A Field Guide to Taking Risk in the Classroom

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Photo: A.McKenzie

In Brookfield’s book, The Skillful Teacher (2015) the 9th maxim of the 16 he lists for skillful teaching is “Don’t’ be afraid to take risks (p 271).

For me, the word risk can invoke feelings of fear – fear of failing, fear of loss, fear of the unknown, fear of making a fool of myself, fear of adversely affecting of my bank account or health – overall, rather stressful stuff. But I also know that risk is the very thing that makes my life exciting: every time I head out for an adventure into the backcountry – which I love to do – I take risks because, according to the online Merriam-Webster dictionary, an adventure “is an undertaking usually involving danger and unknown risks” (n.d., Adventure definition #1). So how can taking risks cause me both anxiety and excitement? Why are taking risks a part of skilful teaching?

To take a risk is to knowingly put yourself in a situation that will challenge your abilities. If your abilities meet or surpass the challenge, you will succeed and you may even say that it was fun. Csikszentmihalyi as cited in The Pursuit of Happiness (n.d.) states “The best moments in our lives are not the passive, receptive, relaxing times… The best moments usually occur if a person’s body or mind is stretched to its limits in a voluntary effort to accomplish something difficult and worthwhile.” ~ Mihaly Csikszentmihalyi  (The Pursuit of Happiness, n.d., para1).

Risks will push us to success or failure; they define what level our abilities are at and, when we reflect on the situation, what we need to do to be able to succeed next time. Taking risks is, as Thorton and Harris (2015), state “ . . . how we learn, create, even adapt (para 1). They improve critical thinking skills, problem-solving skills, and give students more self-confidence (Thorton & Harris, 2015).

If the risk is greater than your abilities you will fail. Failing makes us feel awful. But it doesn’t have to stop there. “People shy away from risks because they fear failure — but what’s so bad about failing? Some of the greatest moments of understanding happen after we’ve “failed”” (para 6, Thorton & Harris, 2015).

“Risk is endemic to skillful teaching. Good teachers take risks in the full knowledge that these will not always work” (Brookfield, 2015, p 271). Just like in life, taking risks in the classroom means we will encounter success and we will encounter failure. We will have times when we will be in flow and times when we feel we are falling into the abyss: the times when we actually learn the most.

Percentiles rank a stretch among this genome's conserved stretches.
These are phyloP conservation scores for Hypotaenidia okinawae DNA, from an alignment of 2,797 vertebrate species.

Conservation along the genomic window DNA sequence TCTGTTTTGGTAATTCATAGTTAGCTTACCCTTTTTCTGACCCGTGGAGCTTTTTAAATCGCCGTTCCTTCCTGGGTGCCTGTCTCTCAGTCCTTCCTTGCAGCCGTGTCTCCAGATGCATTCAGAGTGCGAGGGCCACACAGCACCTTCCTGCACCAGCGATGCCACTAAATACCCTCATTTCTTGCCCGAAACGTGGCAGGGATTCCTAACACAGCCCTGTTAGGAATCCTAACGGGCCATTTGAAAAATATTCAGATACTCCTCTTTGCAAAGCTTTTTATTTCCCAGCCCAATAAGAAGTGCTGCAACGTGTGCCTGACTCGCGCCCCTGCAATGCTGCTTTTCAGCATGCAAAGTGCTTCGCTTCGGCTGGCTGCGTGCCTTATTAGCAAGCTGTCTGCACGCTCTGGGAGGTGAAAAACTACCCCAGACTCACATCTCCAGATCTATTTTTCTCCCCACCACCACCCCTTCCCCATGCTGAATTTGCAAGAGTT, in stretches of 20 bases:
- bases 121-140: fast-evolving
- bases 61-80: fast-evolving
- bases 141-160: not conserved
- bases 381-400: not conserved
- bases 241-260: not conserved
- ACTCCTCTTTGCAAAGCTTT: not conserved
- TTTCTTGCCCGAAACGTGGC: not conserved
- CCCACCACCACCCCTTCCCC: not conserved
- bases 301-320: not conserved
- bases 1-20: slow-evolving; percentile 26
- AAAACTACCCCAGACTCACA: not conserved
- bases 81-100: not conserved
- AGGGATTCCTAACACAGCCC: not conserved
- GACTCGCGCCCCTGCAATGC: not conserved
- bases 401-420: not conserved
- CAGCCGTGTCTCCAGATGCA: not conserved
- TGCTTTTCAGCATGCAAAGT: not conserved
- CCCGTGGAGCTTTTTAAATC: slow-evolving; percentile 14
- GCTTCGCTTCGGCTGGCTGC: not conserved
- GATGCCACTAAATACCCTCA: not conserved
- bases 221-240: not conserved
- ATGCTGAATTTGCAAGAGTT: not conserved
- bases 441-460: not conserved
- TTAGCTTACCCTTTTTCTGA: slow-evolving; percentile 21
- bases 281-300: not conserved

Taking risks will help everyone to learn, so as teachers we need to create an environment where we can all feel that these risks will make for a wonderful adventure and not a mission of self-destruction. As teachers we need to create a place where “ . . . kids take chances because risk is honored, because risks are taken from a comfortable platform, and because there’s always a soft spot to land” (para 5, Thorton & Harris, 2015).

Here are some tips I learned about how I (as a teacher and as a student) can ensure that my adventures in education will be a safe, exciting and filled with lots of great learning.

Model how to take risks

Develop the skills to be able to succeed at taking risks.

Critical thinking skills – “When people think critically they try to identify the assumptions that frame their thinking and actions and to check out how far these assumptions are accurate and valid. They do this by looking at their ideas and decisions from different perspectives. On the basis of this they then take what they hope are informed actions” (Brookfield, 2015, p 155).

Applications for me as an instructor:

  • Share scenarios from maternity where I did and didn’t apply critical thinking.
  • Share critical thinking steps with students.
  • When I encounter failure in the classroom, review my errors in critical thinking with students and what I could have done differently.
  • Review my assumptions about my abilities before I take a risk in the classroom like trying out a new instructional strategy.

Tips for me as a student:

  • Share with peers critical thinking steps for case studies.

Be confident and organized (Svinicki, 1989-90) – “When the students are convinced that the instructor is “in control” and knows where the class is going, they will feel more comfortable about taking risks”( para 7).

Applications for me as an instructor:

  • Know my material Make a plan A, plan B . . .

Tips for me as a student:

Ensure Soft Landings

Provide risk-taking opportunities (Svinicki, 1989-90) – “Allowing students to struggle and take wrong turns helps them learn something from the process” (para 11).

Applications for me as an instructor:

  • Ensure that I have created a positive learning environment where students will feel safe to take risks – show respect for them, make them feel valued for who they are and what they know. Value failure as a positive learning experience and opportunity for growth. Ensure privacy and confidentiality with students when discussing failures. Practice and foster a growth mindset.
  • Ensure that I have created a safe learning environment where students will feel safe with me taking risks like trying out a new teaching strategy.

Tips for me as a student:

  • Ask for formative feedback while learning is taking place.

Learn from each other

Applications for me as an instructor:

  • Before I try out something brand new in the classroom, talk to my colleagues and find out if they have tried it before. Some of the teaching strategies I used in my online course were exercises I did when I took the PIDP 3250 course online. By trying them out and watching how my instructor managed the class I was able to learn a lot about what worked and why.

Tips for me as a student:

  • Share presentations and problem solve in small groups first before having to go to a large group to share. Reid (2010) suggests having students break into small groups for Think-Pair-Share as a way to increase student interaction and risk taking behaviours.

Start with baby steps

“Not all students have the same level of risk tolerance. We can scaffold risk-taking behavior, beginning with risks most students can participate in (brainstorming questions) before we move to more complex tasks (proposing solutions)” (Reid, 2010, para 5).

Applications for me as an instructor: